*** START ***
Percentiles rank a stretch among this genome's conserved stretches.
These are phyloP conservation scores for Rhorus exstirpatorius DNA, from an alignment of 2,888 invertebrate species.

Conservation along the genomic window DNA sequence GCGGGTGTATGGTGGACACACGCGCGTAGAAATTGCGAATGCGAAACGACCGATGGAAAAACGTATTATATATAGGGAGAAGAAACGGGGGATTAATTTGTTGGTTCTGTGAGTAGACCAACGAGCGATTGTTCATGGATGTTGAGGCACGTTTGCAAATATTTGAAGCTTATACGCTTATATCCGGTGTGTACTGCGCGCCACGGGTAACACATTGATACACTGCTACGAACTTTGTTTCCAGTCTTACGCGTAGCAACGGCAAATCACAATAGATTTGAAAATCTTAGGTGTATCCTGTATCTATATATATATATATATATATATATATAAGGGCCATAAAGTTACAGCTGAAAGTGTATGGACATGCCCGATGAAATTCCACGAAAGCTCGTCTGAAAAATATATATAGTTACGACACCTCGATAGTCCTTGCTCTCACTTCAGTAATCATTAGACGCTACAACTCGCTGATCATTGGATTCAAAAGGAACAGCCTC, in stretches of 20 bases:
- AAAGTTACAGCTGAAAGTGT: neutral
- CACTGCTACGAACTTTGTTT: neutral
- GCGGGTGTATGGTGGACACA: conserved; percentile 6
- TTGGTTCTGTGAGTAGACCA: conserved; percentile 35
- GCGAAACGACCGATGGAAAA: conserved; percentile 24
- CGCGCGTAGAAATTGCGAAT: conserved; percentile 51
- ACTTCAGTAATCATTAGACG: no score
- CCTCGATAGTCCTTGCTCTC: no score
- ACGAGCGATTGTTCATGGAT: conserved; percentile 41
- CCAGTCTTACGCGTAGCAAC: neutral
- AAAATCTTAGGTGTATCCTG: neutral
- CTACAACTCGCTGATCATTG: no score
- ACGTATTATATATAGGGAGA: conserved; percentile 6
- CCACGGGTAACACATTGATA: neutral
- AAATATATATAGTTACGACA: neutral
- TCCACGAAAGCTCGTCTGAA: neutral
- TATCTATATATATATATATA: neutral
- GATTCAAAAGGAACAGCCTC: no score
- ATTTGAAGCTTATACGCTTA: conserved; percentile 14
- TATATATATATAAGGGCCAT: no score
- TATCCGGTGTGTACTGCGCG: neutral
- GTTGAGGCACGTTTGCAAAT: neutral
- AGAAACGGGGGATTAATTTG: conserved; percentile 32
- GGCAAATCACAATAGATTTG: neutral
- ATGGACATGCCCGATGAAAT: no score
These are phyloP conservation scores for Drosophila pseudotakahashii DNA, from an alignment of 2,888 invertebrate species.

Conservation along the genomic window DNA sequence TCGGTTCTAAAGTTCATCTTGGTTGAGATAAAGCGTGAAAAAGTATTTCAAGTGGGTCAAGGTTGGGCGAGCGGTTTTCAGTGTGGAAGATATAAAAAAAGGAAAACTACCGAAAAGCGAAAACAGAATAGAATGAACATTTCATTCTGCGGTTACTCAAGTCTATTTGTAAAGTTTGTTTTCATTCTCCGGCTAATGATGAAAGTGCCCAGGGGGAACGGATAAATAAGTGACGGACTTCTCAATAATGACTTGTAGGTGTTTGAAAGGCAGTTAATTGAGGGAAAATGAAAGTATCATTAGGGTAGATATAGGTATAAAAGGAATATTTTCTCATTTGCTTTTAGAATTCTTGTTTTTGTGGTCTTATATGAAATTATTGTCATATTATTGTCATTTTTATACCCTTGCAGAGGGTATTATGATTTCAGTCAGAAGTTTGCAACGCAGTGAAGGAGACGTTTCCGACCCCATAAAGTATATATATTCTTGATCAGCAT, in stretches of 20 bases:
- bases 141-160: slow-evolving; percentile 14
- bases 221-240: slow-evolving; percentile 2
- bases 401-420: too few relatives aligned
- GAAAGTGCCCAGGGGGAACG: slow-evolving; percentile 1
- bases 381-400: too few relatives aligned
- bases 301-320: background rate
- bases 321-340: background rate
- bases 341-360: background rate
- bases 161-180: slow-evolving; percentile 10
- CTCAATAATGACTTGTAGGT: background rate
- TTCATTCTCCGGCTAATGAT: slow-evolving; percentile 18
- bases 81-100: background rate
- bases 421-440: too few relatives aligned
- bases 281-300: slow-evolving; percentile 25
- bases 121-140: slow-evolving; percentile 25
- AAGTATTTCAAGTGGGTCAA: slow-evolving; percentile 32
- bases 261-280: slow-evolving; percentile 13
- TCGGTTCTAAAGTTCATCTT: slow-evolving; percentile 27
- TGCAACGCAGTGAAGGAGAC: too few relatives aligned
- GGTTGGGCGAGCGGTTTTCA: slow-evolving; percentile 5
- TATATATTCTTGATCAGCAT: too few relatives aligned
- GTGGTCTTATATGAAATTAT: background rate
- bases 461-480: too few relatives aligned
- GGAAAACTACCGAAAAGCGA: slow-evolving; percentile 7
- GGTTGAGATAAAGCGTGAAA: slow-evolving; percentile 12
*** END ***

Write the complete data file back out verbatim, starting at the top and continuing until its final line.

Percentiles rank a stretch among this genome's conserved stretches.
These are phyloP conservation scores for Rhorus exstirpatorius DNA, from an alignment of 2,888 invertebrate species.

Conservation along the genomic window DNA sequence GCGGGTGTATGGTGGACACACGCGCGTAGAAATTGCGAATGCGAAACGACCGATGGAAAAACGTATTATATATAGGGAGAAGAAACGGGGGATTAATTTGTTGGTTCTGTGAGTAGACCAACGAGCGATTGTTCATGGATGTTGAGGCACGTTTGCAAATATTTGAAGCTTATACGCTTATATCCGGTGTGTACTGCGCGCCACGGGTAACACATTGATACACTGCTACGAACTTTGTTTCCAGTCTTACGCGTAGCAACGGCAAATCACAATAGATTTGAAAATCTTAGGTGTATCCTGTATCTATATATATATATATATATATATATATAAGGGCCATAAAGTTACAGCTGAAAGTGTATGGACATGCCCGATGAAATTCCACGAAAGCTCGTCTGAAAAATATATATAGTTACGACACCTCGATAGTCCTTGCTCTCACTTCAGTAATCATTAGACGCTACAACTCGCTGATCATTGGATTCAAAAGGAACAGCCTC, in stretches of 20 bases:
- AAAGTTACAGCTGAAAGTGT: neutral
- CACTGCTACGAACTTTGTTT: neutral
- GCGGGTGTATGGTGGACACA: conserved; percentile 6
- TTGGTTCTGTGAGTAGACCA: conserved; percentile 35
- GCGAAACGACCGATGGAAAA: conserved; percentile 24
- CGCGCGTAGAAATTGCGAAT: conserved; percentile 51
- ACTTCAGTAATCATTAGACG: no score
- CCTCGATAGTCCTTGCTCTC: no score
- ACGAGCGATTGTTCATGGAT: conserved; percentile 41
- CCAGTCTTACGCGTAGCAAC: neutral
- AAAATCTTAGGTGTATCCTG: neutral
- CTACAACTCGCTGATCATTG: no score
- ACGTATTATATATAGGGAGA: conserved; percentile 6
- CCACGGGTAACACATTGATA: neutral
- AAATATATATAGTTACGACA: neutral
- TCCACGAAAGCTCGTCTGAA: neutral
- TATCTATATATATATATATA: neutral
- GATTCAAAAGGAACAGCCTC: no score
- ATTTGAAGCTTATACGCTTA: conserved; percentile 14
- TATATATATATAAGGGCCAT: no score
- TATCCGGTGTGTACTGCGCG: neutral
- GTTGAGGCACGTTTGCAAAT: neutral
- AGAAACGGGGGATTAATTTG: conserved; percentile 32
- GGCAAATCACAATAGATTTG: neutral
- ATGGACATGCCCGATGAAAT: no score
These are phyloP conservation scores for Drosophila pseudotakahashii DNA, from an alignment of 2,888 invertebrate species.

Conservation along the genomic window DNA sequence TCGGTTCTAAAGTTCATCTTGGTTGAGATAAAGCGTGAAAAAGTATTTCAAGTGGGTCAAGGTTGGGCGAGCGGTTTTCAGTGTGGAAGATATAAAAAAAGGAAAACTACCGAAAAGCGAAAACAGAATAGAATGAACATTTCATTCTGCGGTTACTCAAGTCTATTTGTAAAGTTTGTTTTCATTCTCCGGCTAATGATGAAAGTGCCCAGGGGGAACGGATAAATAAGTGACGGACTTCTCAATAATGACTTGTAGGTGTTTGAAAGGCAGTTAATTGAGGGAAAATGAAAGTATCATTAGGGTAGATATAGGTATAAAAGGAATATTTTCTCATTTGCTTTTAGAATTCTTGTTTTTGTGGTCTTATATGAAATTATTGTCATATTATTGTCATTTTTATACCCTTGCAGAGGGTATTATGATTTCAGTCAGAAGTTTGCAACGCAGTGAAGGAGACGTTTCCGACCCCATAAAGTATATATATTCTTGATCAGCAT, in stretches of 20 bases:
- bases 141-160: slow-evolving; percentile 14
- bases 221-240: slow-evolving; percentile 2
- bases 401-420: too few relatives aligned
- GAAAGTGCCCAGGGGGAACG: slow-evolving; percentile 1
- bases 381-400: too few relatives aligned
- bases 301-320: background rate
- bases 321-340: background rate
- bases 341-360: background rate
- bases 161-180: slow-evolving; percentile 10
- CTCAATAATGACTTGTAGGT: background rate
- TTCATTCTCCGGCTAATGAT: slow-evolving; percentile 18
- bases 81-100: background rate
- bases 421-440: too few relatives aligned
- bases 281-300: slow-evolving; percentile 25
- bases 121-140: slow-evolving; percentile 25
- AAGTATTTCAAGTGGGTCAA: slow-evolving; percentile 32
- bases 261-280: slow-evolving; percentile 13
- TCGGTTCTAAAGTTCATCTT: slow-evolving; percentile 27
- TGCAACGCAGTGAAGGAGAC: too few relatives aligned
- GGTTGGGCGAGCGGTTTTCA: slow-evolving; percentile 5
- TATATATTCTTGATCAGCAT: too few relatives aligned
- GTGGTCTTATATGAAATTAT: background rate
- bases 461-480: too few relatives aligned
- GGAAAACTACCGAAAAGCGA: slow-evolving; percentile 7
- GGTTGAGATAAAGCGTGAAA: slow-evolving; percentile 12